Six minutes that exposed Australia's soul

by Michael Huguenin on Aug 09, 2011

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It only took six minutes.

Spain destroyed any chance Australia had of qualifying for the knockout stages of the World Youth Cup in just 360 seconds.

The Spaniards’ first two goals came before the Aussies had even worked out what was going on. Fourteen minutes later and the Young Socceroos were utterly embarrassed.

Four goals. Easily created. Expertly finished. Spain led the Young Socceroos 4-0 and any hopes of a fairytale finish were squashed. At the final whistle the score read 5-1.

It was a pathetic end to a disappointing tournament. This was supposed to be the new generation of Socceroos. The batch of players that would step up into the senior team and take us to Brazil. But now a large group of them have proven that they shouldn’t be anywhere near the Socceroos for many years (if ever).

What was Jan Versleijen thinking?

Before the match the Dutch manager said he wanted his team to take the game to the Spanish.

“Our aim is to press them from the start,” Versleijen revealed the day before the match.

“Don’t let them build up from the back. Don’t let them get into their game.”

But here’s the ugly truth Versleijen was ignoring. We had no chance of ever beating Spain.

In the past year or so I have seen both the senior Spanish national team and the Spanish Under 21s live and in the flesh. The Spanish system is now all pervasive. Every Spanish national team plays the same way. Tiki-taka has taken over.

Confidence is one thing, but going into a match against Spain saying that Australia would pressure from the start and not let the tournament favourites play was completely naïve. As our boys ran around like Energizer bunnies in the opening stages of the first half, they looked desperate. They had no idea how to beat Spain and were hoping that bluster would make the difference. It didn’t.

Plus, what did we learn?

After the match Versleijen mentioned that he’d been disappointed in his defence.

“It is very obvious that, in the first 15 minutes of this game, especially in the backline, we had some players that were not at a World Cup level,” Versleijen said.

News flash Jan. We’d already worked that out.

Against Ecuador the Young Socceroos’ defenders let their opponents through time and again. Australia’s back four was more like a sieve than a brick wall. Our boys got away with a draw but only because of a combination of poor finishing and great goalkeeping by Mark Birighitti. Ecuador had 8 shots on target but only scored once.

Against Costa Rica the theme continued. The Central Americans were too fast for our defenders, Marc Warren and Rhyan Grant had particular problems with their respective opponents out wide. Costa Rica had nine shots on target and scored three times. Again Birighitti saved Australia’s bacon on numerous occasions but it wasn’t enough.

Why didn’t we see some new defensive faces against Spain? Apart from Bernie Ibini-Isei, there were no new starting players in Versleijen’s line up. We already knew that the majority of players who’d performed so far in the tournament couldn’t cut it. That wasn’t going to change against Spain. So why not give some of the other guys a go?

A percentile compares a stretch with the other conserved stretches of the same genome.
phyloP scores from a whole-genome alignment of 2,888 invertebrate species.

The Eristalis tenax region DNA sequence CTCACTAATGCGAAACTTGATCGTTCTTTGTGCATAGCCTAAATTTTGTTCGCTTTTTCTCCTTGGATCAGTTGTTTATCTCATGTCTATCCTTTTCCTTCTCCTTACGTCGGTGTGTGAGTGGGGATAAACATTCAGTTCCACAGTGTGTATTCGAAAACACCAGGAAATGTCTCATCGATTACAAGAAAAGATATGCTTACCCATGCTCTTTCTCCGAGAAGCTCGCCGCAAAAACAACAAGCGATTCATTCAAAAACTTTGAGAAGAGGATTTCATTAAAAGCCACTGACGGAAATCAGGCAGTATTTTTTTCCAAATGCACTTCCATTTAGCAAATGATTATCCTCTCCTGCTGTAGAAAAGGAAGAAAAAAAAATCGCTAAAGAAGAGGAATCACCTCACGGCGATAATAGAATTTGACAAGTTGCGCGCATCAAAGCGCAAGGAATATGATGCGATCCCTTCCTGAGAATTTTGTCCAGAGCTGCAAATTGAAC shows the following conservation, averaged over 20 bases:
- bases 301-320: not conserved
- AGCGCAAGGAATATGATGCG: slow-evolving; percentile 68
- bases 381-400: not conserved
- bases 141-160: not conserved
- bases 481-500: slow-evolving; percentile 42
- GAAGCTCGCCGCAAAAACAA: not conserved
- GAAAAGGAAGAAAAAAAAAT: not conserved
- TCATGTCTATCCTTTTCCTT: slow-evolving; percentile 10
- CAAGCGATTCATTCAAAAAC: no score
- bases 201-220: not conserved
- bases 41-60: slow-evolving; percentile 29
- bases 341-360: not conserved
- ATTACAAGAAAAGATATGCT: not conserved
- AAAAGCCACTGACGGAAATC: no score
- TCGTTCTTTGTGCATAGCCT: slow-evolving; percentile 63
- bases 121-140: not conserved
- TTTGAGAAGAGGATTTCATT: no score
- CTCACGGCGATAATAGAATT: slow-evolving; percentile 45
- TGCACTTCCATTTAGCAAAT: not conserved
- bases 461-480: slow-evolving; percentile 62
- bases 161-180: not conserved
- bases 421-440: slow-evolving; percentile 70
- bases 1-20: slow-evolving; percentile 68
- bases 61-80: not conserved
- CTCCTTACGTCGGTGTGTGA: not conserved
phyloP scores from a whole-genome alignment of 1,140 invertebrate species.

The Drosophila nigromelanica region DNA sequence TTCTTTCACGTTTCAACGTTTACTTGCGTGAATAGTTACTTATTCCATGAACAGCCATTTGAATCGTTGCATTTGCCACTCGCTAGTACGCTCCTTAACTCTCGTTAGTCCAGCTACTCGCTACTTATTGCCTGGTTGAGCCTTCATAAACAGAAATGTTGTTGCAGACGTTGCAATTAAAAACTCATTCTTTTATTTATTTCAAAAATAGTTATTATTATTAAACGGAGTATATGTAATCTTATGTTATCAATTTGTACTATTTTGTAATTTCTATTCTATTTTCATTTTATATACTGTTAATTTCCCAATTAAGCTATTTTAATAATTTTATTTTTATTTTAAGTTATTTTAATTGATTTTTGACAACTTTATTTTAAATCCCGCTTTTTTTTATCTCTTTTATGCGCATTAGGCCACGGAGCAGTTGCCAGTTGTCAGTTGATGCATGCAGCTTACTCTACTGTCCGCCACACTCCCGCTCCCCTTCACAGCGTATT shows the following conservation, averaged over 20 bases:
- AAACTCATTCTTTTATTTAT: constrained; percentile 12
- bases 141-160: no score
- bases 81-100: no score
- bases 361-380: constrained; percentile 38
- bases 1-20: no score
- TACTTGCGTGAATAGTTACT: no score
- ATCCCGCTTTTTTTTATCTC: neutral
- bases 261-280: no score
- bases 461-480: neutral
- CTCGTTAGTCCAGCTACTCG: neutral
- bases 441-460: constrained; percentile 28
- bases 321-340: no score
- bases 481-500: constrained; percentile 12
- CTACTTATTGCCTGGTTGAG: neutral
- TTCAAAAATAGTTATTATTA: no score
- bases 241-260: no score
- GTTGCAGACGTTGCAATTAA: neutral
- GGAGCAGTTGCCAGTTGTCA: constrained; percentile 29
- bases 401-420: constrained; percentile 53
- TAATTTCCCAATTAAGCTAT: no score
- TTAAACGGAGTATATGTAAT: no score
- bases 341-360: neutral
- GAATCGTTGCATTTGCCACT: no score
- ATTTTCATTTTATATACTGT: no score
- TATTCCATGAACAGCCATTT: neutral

Would Jake Barker-Daish, Petar Franjic or Corey Gameiro have made much of a difference against Spain? Probably not.

But if one of them had shown even an ounce of promise against such tough opposition it would have been clear to Australia’s coaching staff, led by Holger Osieck, that here was another gem to be nurtured into the Socceroos. Now we may not find out for another few years.

In the end Versleijen’s post match comments reveal the problem.

“When you have to play a third game against one of the better teams in this World Cup and you know you have to win this game, you have to also take some risks,” Versleijen said.

But who said we had to win the game? The Under 20 world championships in Colombia were supposed to be a learning experience. Maybe our boys could have learnt how to defend and counterattack against a superior opponent. Maybe some new faces could have had a chance despite the knowledge they would probably lose, just to see what they could achieve.

Putting out almost the same starting line up for the third successive match doesn’t provide that learning experience. The World Youth Cup was supposed to be a chance to see the future of the Socceroos. It’s hard to know what to think now.

Only three players had positive tournaments for Australia and could be considered for future Socceroos selection. Tommy Oar was easily Australia’s best. The speedster scored twice and hit the post once and while not dominant on his left wing, Oar did show some good stuff. Mark Birighitti had plenty of work to do and for the most part couldn’t be blamed for the goals conceded. The Adelaide United back-up pulled off some stunning saves during the tournament. Finally, Kerem Bulut managed to snag a goal against Spain. It was a deserved reward for the Czech Republic-based striker. Bulut battled hard throughout the tournament and showed that he can get into dangerous positions. With a little more luck ‘The Bullet’ might have scored a couple more goals.

In the past few years, Football Federation Australia has set out to improve Australia’s youth set up. This tournament in Colombia was a set back (as was the performance of the Joeys in Mexico) but it shouldn’t mean mass changes. Versleijen, in all likelihood will part ways, but FFA needs to believe in its system. Keep tinkering, keep improving, but the reality is we won’t see the fruits of an improved system for at least 10 years, probably closer to 20.

But here’s a tip for the FFA. Take a close look at what Spain has done over the past decade.